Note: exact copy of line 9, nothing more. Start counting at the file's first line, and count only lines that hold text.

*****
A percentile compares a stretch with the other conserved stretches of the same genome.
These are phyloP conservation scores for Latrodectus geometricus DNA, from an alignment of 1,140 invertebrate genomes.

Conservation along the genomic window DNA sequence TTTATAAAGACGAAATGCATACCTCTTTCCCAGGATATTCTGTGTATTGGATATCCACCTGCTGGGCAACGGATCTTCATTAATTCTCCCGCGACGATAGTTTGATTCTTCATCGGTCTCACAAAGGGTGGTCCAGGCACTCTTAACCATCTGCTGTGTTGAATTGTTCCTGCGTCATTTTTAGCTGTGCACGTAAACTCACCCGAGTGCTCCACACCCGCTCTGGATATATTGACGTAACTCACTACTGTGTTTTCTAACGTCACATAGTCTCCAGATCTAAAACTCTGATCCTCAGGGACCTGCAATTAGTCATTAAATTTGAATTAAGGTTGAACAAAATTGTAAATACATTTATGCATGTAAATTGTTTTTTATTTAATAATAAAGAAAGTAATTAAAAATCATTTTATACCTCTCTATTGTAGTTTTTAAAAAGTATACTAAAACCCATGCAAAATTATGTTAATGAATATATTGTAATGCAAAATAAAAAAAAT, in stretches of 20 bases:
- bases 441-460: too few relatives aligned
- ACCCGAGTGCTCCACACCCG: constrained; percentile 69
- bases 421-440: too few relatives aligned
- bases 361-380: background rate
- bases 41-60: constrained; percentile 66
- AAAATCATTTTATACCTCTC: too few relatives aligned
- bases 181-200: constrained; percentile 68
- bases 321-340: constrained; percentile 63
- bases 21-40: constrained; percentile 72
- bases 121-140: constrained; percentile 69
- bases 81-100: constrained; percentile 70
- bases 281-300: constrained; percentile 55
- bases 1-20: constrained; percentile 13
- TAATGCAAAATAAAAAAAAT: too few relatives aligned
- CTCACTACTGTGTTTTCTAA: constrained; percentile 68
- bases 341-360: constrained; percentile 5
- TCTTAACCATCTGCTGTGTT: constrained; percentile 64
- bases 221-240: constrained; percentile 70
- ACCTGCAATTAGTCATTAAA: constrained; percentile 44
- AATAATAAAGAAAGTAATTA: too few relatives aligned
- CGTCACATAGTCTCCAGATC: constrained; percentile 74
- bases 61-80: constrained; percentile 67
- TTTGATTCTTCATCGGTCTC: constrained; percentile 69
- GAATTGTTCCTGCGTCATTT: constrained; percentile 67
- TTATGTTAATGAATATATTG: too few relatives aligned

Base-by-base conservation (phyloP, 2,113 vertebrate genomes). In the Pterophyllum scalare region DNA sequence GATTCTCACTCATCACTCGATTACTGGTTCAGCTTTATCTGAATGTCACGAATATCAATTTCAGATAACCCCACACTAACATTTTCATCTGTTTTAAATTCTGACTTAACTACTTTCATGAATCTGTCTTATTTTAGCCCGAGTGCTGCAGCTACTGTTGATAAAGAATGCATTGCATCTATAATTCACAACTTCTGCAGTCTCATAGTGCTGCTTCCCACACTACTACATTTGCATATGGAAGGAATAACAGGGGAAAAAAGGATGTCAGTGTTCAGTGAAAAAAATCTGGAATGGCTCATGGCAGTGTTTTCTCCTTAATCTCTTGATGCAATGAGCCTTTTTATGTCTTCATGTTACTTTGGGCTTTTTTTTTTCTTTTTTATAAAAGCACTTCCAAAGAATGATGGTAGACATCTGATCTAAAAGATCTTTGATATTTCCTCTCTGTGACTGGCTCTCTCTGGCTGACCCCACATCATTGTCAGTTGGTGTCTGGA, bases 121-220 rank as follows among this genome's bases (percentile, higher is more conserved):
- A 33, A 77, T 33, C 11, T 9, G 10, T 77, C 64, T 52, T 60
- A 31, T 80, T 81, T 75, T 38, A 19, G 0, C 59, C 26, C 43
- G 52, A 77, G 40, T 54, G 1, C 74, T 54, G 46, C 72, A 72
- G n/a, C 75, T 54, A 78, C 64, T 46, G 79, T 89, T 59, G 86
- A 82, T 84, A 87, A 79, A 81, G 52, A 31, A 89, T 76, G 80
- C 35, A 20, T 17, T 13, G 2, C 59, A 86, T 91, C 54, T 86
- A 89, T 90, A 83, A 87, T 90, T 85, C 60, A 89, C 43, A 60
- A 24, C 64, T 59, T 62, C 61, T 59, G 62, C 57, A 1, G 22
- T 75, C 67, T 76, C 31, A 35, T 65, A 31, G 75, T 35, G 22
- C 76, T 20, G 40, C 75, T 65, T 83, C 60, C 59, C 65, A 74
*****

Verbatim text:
- AAAATCATTTTATACCTCTC: too few relatives aligned